Actor Dean Norris of “Breaking Bad” fame has big plans for the Swing Inn Cafe in Old Town Temecula.
He and his wife Bridget took over in August, looking to invest in the city that has been their home for 22 years.
The Swing Inn Cafe dates from 1927, not long after the days when Temecula was a rough cattle town with authentic cowboys. That history is preserved on Old Town Front Street, a half a mile of rustic buildings that house eateries and boutiques.
Dean said he wants to keep the diner as it is, with tweaks.
“This is a valuable corner,” he said Thursday. “People want to acquire it and do whatever they want to do. I want to preserve it for the next hundred years.”
He was speaking at a dinner where his staff served platters of brisket, pork and smoked turkey to civic leaders and members of the Temecula Fire Department. The occasion was a preview of a new barbecue dinner menu that will launch March 3.
Until now, the restaurant has closed after lunch. It is known for its breakfasts with house-made cinnamon rolls.
Norris and his family had been regulars at the Swing Inn Cafe, he said in a phone interview, and convinced the previous owners, the Rauton family, that he would take care of it.
He said in a phone interview that he had zero restaurant experience, “but I like to think I’m a fast study and I listen to the right people.”
A native of Indiana, Norris discovered Temecula before the housing boom of the early 2000s, when he was an actor living in the Hollywood Hills.
We realized we didn’t want to live in Los Angeles,” he said. “I wanted my kids to have a small-town feel, so that it’s their town.”
He discovered Temecula working on the Sci-Fi Channel series “Tremors.”
“It shot in Mexico, in Rosarito. At that time 9/11 had just happened. Going down was no problem, but coming back was a four-hour wait. I’d get through there, get through San Diego, and I would stop in Temecula to get a coffee and recharge. I started walking around Old Town, started looking at the schools, getting a feel of the community, and I just fell in love with it.”
He said he is able to live in Temecula because most of his acting work is on location and he doesn’t need to commute to Los Angeles to audition.
“Breaking Bad,” which ran 2008-2013 on AMC, was shot in Albuquerque. Norris played Hank Schrader, a narcotics agent who was also the brother-in-law of dangerous meth dealer Walter White, played by Bryan Cranston.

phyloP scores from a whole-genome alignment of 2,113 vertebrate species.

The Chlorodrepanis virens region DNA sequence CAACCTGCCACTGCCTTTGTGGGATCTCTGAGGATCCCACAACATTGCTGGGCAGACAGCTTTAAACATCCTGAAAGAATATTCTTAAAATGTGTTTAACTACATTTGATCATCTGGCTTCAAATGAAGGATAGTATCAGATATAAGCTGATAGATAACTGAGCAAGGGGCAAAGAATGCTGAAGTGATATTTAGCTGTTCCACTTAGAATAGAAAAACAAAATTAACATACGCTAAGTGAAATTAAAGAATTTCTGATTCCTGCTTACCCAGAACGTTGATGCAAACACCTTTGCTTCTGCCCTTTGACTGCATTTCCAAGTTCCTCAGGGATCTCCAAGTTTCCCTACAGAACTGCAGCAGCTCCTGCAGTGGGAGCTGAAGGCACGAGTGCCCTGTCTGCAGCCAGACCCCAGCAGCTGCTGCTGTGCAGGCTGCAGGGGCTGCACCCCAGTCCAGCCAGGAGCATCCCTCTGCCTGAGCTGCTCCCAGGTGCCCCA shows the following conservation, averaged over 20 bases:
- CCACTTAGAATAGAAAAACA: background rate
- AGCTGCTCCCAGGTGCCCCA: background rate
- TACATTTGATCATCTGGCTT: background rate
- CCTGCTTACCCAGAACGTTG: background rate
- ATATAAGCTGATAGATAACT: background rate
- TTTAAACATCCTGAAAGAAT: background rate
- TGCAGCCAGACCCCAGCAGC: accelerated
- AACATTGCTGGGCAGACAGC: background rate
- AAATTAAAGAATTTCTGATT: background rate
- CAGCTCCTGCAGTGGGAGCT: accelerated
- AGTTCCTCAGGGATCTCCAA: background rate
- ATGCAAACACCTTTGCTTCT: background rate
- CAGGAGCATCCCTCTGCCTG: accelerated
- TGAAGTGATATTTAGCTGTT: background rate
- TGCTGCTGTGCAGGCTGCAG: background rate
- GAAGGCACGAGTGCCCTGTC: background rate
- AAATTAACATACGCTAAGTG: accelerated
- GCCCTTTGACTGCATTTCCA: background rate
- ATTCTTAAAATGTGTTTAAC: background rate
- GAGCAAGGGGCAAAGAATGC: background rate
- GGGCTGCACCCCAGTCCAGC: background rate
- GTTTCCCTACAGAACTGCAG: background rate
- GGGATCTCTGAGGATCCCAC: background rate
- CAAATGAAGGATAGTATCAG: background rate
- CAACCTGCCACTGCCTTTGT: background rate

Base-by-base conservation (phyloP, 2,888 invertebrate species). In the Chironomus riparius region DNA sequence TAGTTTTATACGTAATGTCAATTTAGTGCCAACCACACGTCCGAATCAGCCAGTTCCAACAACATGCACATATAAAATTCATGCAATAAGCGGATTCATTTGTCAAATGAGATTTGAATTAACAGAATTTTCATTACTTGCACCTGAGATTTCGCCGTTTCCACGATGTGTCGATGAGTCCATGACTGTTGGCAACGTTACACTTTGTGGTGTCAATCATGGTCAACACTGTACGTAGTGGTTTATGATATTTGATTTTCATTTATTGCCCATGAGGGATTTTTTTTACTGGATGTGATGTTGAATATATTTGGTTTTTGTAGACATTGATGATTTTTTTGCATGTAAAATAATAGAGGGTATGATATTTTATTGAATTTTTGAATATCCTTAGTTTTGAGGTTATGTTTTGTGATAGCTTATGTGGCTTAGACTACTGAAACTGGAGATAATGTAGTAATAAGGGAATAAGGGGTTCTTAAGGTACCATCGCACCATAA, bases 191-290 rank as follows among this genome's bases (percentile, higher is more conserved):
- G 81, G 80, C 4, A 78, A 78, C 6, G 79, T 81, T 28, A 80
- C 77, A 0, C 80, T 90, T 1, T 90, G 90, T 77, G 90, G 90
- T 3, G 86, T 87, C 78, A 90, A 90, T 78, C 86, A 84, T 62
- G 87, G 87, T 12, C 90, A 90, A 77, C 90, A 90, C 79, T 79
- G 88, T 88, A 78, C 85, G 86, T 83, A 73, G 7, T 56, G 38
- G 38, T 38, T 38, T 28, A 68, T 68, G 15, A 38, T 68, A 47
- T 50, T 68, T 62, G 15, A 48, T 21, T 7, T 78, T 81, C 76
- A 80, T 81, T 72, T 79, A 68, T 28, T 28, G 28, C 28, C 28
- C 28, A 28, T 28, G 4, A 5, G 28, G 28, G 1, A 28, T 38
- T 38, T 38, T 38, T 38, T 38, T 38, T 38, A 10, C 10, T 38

The series continues to give Norris a lot of visability, which he credits to its popularity on Netflix.
“Shows now live on, like books in a library. I’d say we’re more popular now than when the show was on.”
Despite his love for Temecula, he said used to feel Old Town needed a little more nightlife.
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“I used to tell my wife this place is completely underutilized. They close down at 5 o’clock. And I didn’t have the money to do anything at that point.”
“We found out from the city that there’s 30,000-40,000 people that come in every weekend from Los Angeles, Orange County and San Diego. And when you make those kind of trips you’re going to go to where a lot of people go, the down-home, old-style place.”
He wants to grab that business as well as continuing to serve the locals.
He found a pitmaster for his barbecue in Nick Yepremian, owner of Destination Smokehouse & Eatery in Hemet. And he got a 1,150-gallon smoker to handle what he expects to be a high demand for brisket. At the preview, he dubbed it “Hank’s Tank.”
The Norrises own more property in Old Town, and Dean aspires to open a separate restaurant that’s “a little more upscale” in the shop next door, which used to be the Rancho Fruit Market.
Dean’s visibility in “Breaking Bad” has been an asset in the restaurant business. He gets noticed in the Swing Inn Cafe.
“Our regular crowd takes a lot of pictures,” he said. “They always joke about bringing the show pony out. It’s great. I love it.”
Swing Inn Cafe
Where: 28676 Old Town Front St., Temecula
History: Founded in 1927 as Mother’s Cafe. The current building dates from 1932, according to a 2014 article in the Temecula Vally Historical Society Newsletter. Mayor pro-tem James Stewart cq said there have been additions to the oldest part of the building, which is the lunch counter. The restaurant acquired its current name sometime before 1955, according to the historical society, when it was attached to a motel that had a porch swing in front of it.
Menu: The breakfast menu will remain the same, owner Dean Norris said, but there will be a new dinner menu and additions to the lunch menu such as pulled pork sandwiches and a brisket and cheese melt.
Information: 951-676-2321, swinginncafe.com